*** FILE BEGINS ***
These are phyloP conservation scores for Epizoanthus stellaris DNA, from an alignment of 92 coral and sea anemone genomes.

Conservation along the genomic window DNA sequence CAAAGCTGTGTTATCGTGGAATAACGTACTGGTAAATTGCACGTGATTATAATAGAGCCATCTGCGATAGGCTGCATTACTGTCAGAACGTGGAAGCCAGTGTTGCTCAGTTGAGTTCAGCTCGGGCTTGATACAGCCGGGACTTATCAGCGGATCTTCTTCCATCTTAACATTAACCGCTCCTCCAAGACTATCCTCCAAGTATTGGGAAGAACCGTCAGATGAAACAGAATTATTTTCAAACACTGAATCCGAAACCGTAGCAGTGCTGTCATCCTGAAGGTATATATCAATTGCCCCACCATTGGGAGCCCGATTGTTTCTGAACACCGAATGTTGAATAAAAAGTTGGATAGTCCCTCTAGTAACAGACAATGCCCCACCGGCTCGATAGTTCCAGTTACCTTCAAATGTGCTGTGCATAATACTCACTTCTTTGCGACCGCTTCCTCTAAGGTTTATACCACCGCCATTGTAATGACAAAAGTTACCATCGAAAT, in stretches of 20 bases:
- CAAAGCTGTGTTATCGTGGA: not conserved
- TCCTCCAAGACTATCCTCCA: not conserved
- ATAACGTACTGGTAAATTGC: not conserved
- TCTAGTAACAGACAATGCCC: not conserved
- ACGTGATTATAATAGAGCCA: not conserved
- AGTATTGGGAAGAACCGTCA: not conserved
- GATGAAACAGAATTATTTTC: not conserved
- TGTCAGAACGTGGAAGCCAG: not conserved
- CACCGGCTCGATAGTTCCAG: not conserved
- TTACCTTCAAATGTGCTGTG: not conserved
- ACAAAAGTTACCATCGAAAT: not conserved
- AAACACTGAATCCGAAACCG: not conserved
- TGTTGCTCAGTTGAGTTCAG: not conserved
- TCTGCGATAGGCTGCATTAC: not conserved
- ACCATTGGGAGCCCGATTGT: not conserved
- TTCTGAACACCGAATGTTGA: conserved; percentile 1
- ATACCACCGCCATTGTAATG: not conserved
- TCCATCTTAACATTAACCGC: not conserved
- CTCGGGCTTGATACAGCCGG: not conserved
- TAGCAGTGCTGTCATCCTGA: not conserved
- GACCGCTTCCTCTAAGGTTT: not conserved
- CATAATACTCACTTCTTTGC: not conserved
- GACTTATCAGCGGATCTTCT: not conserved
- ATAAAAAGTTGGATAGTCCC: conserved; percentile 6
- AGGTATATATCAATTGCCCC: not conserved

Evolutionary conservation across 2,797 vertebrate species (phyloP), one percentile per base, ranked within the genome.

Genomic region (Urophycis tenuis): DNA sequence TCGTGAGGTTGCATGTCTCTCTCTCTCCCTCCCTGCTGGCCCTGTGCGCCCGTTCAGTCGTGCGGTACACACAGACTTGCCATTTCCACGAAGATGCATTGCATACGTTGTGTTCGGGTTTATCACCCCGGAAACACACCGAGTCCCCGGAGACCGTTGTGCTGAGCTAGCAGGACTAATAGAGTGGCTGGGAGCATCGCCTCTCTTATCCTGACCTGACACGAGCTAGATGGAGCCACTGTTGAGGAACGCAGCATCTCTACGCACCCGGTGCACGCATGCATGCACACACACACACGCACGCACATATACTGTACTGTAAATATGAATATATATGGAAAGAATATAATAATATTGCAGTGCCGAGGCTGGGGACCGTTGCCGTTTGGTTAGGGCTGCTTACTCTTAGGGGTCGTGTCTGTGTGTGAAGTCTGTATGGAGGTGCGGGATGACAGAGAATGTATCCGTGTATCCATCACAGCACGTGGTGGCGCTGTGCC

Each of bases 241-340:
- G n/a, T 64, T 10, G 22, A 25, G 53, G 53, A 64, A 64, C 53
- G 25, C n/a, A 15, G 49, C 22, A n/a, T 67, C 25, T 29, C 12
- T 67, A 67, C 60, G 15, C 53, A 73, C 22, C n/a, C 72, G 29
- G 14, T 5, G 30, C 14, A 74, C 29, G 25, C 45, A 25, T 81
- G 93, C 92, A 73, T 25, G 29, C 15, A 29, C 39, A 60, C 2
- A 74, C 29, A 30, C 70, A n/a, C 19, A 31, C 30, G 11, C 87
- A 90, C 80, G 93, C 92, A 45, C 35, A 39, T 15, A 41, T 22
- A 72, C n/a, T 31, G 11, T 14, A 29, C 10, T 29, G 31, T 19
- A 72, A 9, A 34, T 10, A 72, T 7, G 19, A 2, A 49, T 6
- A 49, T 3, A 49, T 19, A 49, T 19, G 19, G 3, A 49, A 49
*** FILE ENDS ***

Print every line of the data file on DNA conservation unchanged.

These are phyloP conservation scores for Epizoanthus stellaris DNA, from an alignment of 92 coral and sea anemone genomes.

Conservation along the genomic window DNA sequence CAAAGCTGTGTTATCGTGGAATAACGTACTGGTAAATTGCACGTGATTATAATAGAGCCATCTGCGATAGGCTGCATTACTGTCAGAACGTGGAAGCCAGTGTTGCTCAGTTGAGTTCAGCTCGGGCTTGATACAGCCGGGACTTATCAGCGGATCTTCTTCCATCTTAACATTAACCGCTCCTCCAAGACTATCCTCCAAGTATTGGGAAGAACCGTCAGATGAAACAGAATTATTTTCAAACACTGAATCCGAAACCGTAGCAGTGCTGTCATCCTGAAGGTATATATCAATTGCCCCACCATTGGGAGCCCGATTGTTTCTGAACACCGAATGTTGAATAAAAAGTTGGATAGTCCCTCTAGTAACAGACAATGCCCCACCGGCTCGATAGTTCCAGTTACCTTCAAATGTGCTGTGCATAATACTCACTTCTTTGCGACCGCTTCCTCTAAGGTTTATACCACCGCCATTGTAATGACAAAAGTTACCATCGAAAT, in stretches of 20 bases:
- CAAAGCTGTGTTATCGTGGA: not conserved
- TCCTCCAAGACTATCCTCCA: not conserved
- ATAACGTACTGGTAAATTGC: not conserved
- TCTAGTAACAGACAATGCCC: not conserved
- ACGTGATTATAATAGAGCCA: not conserved
- AGTATTGGGAAGAACCGTCA: not conserved
- GATGAAACAGAATTATTTTC: not conserved
- TGTCAGAACGTGGAAGCCAG: not conserved
- CACCGGCTCGATAGTTCCAG: not conserved
- TTACCTTCAAATGTGCTGTG: not conserved
- ACAAAAGTTACCATCGAAAT: not conserved
- AAACACTGAATCCGAAACCG: not conserved
- TGTTGCTCAGTTGAGTTCAG: not conserved
- TCTGCGATAGGCTGCATTAC: not conserved
- ACCATTGGGAGCCCGATTGT: not conserved
- TTCTGAACACCGAATGTTGA: conserved; percentile 1
- ATACCACCGCCATTGTAATG: not conserved
- TCCATCTTAACATTAACCGC: not conserved
- CTCGGGCTTGATACAGCCGG: not conserved
- TAGCAGTGCTGTCATCCTGA: not conserved
- GACCGCTTCCTCTAAGGTTT: not conserved
- CATAATACTCACTTCTTTGC: not conserved
- GACTTATCAGCGGATCTTCT: not conserved
- ATAAAAAGTTGGATAGTCCC: conserved; percentile 6
- AGGTATATATCAATTGCCCC: not conserved

Evolutionary conservation across 2,797 vertebrate species (phyloP), one percentile per base, ranked within the genome.

Genomic region (Urophycis tenuis): DNA sequence TCGTGAGGTTGCATGTCTCTCTCTCTCCCTCCCTGCTGGCCCTGTGCGCCCGTTCAGTCGTGCGGTACACACAGACTTGCCATTTCCACGAAGATGCATTGCATACGTTGTGTTCGGGTTTATCACCCCGGAAACACACCGAGTCCCCGGAGACCGTTGTGCTGAGCTAGCAGGACTAATAGAGTGGCTGGGAGCATCGCCTCTCTTATCCTGACCTGACACGAGCTAGATGGAGCCACTGTTGAGGAACGCAGCATCTCTACGCACCCGGTGCACGCATGCATGCACACACACACACGCACGCACATATACTGTACTGTAAATATGAATATATATGGAAAGAATATAATAATATTGCAGTGCCGAGGCTGGGGACCGTTGCCGTTTGGTTAGGGCTGCTTACTCTTAGGGGTCGTGTCTGTGTGTGAAGTCTGTATGGAGGTGCGGGATGACAGAGAATGTATCCGTGTATCCATCACAGCACGTGGTGGCGCTGTGCC

Each of bases 241-340:
- G n/a, T 64, T 10, G 22, A 25, G 53, G 53, A 64, A 64, C 53
- G 25, C n/a, A 15, G 49, C 22, A n/a, T 67, C 25, T 29, C 12
- T 67, A 67, C 60, G 15, C 53, A 73, C 22, C n/a, C 72, G 29
- G 14, T 5, G 30, C 14, A 74, C 29, G 25, C 45, A 25, T 81
- G 93, C 92, A 73, T 25, G 29, C 15, A 29, C 39, A 60, C 2
- A 74, C 29, A 30, C 70, A n/a, C 19, A 31, C 30, G 11, C 87
- A 90, C 80, G 93, C 92, A 45, C 35, A 39, T 15, A 41, T 22
- A 72, C n/a, T 31, G 11, T 14, A 29, C 10, T 29, G 31, T 19
- A 72, A 9, A 34, T 10, A 72, T 7, G 19, A 2, A 49, T 6
- A 49, T 3, A 49, T 19, A 49, T 19, G 19, G 3, A 49, A 49